The OA marks Alexander’s first major television role and admits he was afraid that he would be the token trans person in the role, but the script was so “beautifully written and well done” that it avoided that. “They acknowledge the fact that he’s trans, but that’s not the core of his identity as a character,” he said. “His involvement in the story has nothing to do with him being trans, he’s just another teenager who happens to be trans, and I think that was so important for authentic representation in the show and definitely never felt like I was being tokenized.”
Because of the specificity of his role in The OA, Alexander was scared that he wouldn’t get any jobs beyond Buck. “There really aren’t that many opportunities for trans-masculine actors and definitely at first I was like, ‘There’s nothing’,” he said. “I can’t go out for male roles because I’m not on testosterone — I don’t necessarily pass a male yet. So, casting directors would look at me and just be like, ‘no’.” Luckily his doubt was immediately shut down when he booked a role on the video game The Last of Us, the feature film Every Day and continues to go to auditions — all because of his role on The OA.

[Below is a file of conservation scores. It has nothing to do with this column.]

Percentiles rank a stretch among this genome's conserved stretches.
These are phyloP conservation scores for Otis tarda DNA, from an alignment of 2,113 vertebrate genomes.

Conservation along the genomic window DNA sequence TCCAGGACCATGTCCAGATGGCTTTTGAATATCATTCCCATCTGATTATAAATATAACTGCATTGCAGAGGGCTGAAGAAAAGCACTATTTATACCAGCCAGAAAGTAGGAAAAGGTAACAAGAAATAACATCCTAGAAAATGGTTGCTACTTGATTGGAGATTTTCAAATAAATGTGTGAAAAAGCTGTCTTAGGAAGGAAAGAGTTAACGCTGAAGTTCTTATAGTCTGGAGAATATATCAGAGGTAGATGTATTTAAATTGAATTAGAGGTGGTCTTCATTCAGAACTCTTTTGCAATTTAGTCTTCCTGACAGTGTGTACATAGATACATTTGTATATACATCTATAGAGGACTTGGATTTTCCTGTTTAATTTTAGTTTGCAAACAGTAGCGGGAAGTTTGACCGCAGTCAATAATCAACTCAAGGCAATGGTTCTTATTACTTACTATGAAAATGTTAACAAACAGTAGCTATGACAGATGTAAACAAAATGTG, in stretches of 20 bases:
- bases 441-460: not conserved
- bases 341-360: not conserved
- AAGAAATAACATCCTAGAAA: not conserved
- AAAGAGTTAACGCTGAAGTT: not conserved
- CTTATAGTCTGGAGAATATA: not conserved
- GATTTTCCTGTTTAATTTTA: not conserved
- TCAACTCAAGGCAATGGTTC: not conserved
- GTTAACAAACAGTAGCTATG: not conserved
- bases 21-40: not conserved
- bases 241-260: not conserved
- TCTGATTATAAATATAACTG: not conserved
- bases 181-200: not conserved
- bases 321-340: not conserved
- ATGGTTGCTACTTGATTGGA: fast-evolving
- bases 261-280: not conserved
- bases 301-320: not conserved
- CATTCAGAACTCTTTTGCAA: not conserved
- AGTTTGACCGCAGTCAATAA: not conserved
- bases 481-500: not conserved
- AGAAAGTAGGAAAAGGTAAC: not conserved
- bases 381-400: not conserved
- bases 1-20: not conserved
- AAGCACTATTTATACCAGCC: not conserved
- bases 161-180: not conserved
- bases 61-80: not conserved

“I go into the audition room and I sit down and see other trans people and it’s just such an incredible feeling to not walk into a room and feel alienated,” he said. “I feel comforted to know that there are other trans actors like me and that I actually have competition. There are so many people who are willing to go out for these roles and I think that’s incredible.”
Alexander comes from a layered cultural background. His mother lost her parents and immigrated here from Vietnam with her little brother. After staying with extended family, his mother lived the epitome of the American dream, becoming valedictorian, getting a college degree and having a family.